Economics In Brief: Denver’s Lowest-Earning Workers Will See A Wage Jump

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Economics In Brief: Denver’s Lowest-Earning Workers Will See A Wage Jump

Also, how low-wage work takes a toll on your brain.

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A 2019 City Ordinance Will Give Denver’s Lowest-Paid Workers Significant Pay Increase

A rising cost of living, a previous local minimum wage ordinance and — or better or for worse — a recession will amount to higher hourly pay for Denver’s lowest-paid workers. As The Denver Post reports, Denver is joining a small handful of cities nationwide increasing its minimum wage to $17 per hour.

In 2019, the Colorado state legislature passed HB19-1210, which repealed a cap on local governments’ ability to enact minimum wage laws. By Jan. 1, 2020, the statewide minimum wage was set to increase from $11.10 to $12 an hour. In the fine print, the passage of the bill meant cities could now increase the wage by $1.50 or 15%, whichever rate is higher.

Denver City Council quickly took advantage of its new authority, unanimously passing its own minimum wage rules in the same month. The ordinance would see an approximate $1.50 increase annually to the minimum wage until 2023. After the transitional schedule, the increase would be based on the Consumer Price Index.

As scheduled, the minimum wage is currently at $15.87 hourly. Tipped workers are currently earning $12.85 hourly. But as the Consumer Price Index’s measure of the cost of living in Denver has significantly increased, Denver’s lowest-earning workers will now earn $17 hourly by 2023. Tipped workers will earn $14.27 per hour.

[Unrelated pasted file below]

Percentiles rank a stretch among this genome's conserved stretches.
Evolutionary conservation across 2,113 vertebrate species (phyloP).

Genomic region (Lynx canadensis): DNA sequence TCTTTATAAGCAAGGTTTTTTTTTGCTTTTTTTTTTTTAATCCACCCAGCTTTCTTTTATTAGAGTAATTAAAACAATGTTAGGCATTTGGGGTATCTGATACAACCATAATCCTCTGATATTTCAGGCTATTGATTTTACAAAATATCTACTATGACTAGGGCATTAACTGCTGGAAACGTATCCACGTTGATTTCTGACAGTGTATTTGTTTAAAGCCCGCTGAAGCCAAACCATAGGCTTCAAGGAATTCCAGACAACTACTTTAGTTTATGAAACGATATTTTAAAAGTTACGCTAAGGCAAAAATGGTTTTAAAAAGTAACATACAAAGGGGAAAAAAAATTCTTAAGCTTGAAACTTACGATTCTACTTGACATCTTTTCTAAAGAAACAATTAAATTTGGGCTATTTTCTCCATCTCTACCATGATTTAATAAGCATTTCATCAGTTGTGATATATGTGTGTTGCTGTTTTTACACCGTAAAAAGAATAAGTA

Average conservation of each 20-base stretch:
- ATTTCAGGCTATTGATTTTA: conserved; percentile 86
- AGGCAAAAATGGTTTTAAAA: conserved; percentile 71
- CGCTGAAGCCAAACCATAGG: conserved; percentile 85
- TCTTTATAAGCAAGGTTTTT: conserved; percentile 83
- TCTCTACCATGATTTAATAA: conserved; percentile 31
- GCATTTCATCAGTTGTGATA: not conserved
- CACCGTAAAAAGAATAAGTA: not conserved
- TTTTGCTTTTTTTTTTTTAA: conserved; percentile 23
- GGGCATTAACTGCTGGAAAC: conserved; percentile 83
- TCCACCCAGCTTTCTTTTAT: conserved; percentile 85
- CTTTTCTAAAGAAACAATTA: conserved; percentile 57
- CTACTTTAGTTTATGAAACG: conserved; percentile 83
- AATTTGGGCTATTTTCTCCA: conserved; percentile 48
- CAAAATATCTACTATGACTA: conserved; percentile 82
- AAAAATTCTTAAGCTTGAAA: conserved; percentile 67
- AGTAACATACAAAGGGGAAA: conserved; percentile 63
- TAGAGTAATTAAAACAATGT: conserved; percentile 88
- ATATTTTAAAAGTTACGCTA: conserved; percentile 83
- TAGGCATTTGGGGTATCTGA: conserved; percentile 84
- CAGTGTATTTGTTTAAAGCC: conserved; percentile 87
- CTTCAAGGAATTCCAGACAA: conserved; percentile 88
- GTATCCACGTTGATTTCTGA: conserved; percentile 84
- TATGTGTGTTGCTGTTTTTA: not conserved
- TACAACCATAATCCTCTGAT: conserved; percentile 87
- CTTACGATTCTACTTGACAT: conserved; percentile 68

Other public entities are following suit, as reported by The Denver Post. Denver Public Schools has announced wage increases across all of its lowest-paid staff, after coming to an agreement with labor unions representing school employees.

Sustained Work in Low-Wage Jobs Is Bad For Your Brain

A long work history in low-wage jobs can age a brain rapidly, Fortune reports. How quickly?

According to a newly published study by Columbia University, every decade that a worker in their peak-earning years stays in a low-wage job means over a year of cognitive aging, specifically memory loss.

There is an abundance of research showing the negative relationship between poverty and health outcomes. But Columbia’s study, which analyzed data from 2,879 individuals over a span of 24 years, is the first of its kind to specifically investigate cognitive function’s direct relationship with low-wage jobs.

“Our findings suggest that social policies that enhance the financial well-being of low-wage workers may be especially beneficial for cognitive health,” said senior author Adina Zeki Al Hazzouri. Researchers suggested one solution to combat rapid brain aging may be raising the federal minimum wage. Currently, it stands at $7.25 and hasn’t budged since 2009.

For Black, Latino and Native Americans, Economic Security Is In Short Supply During Inflation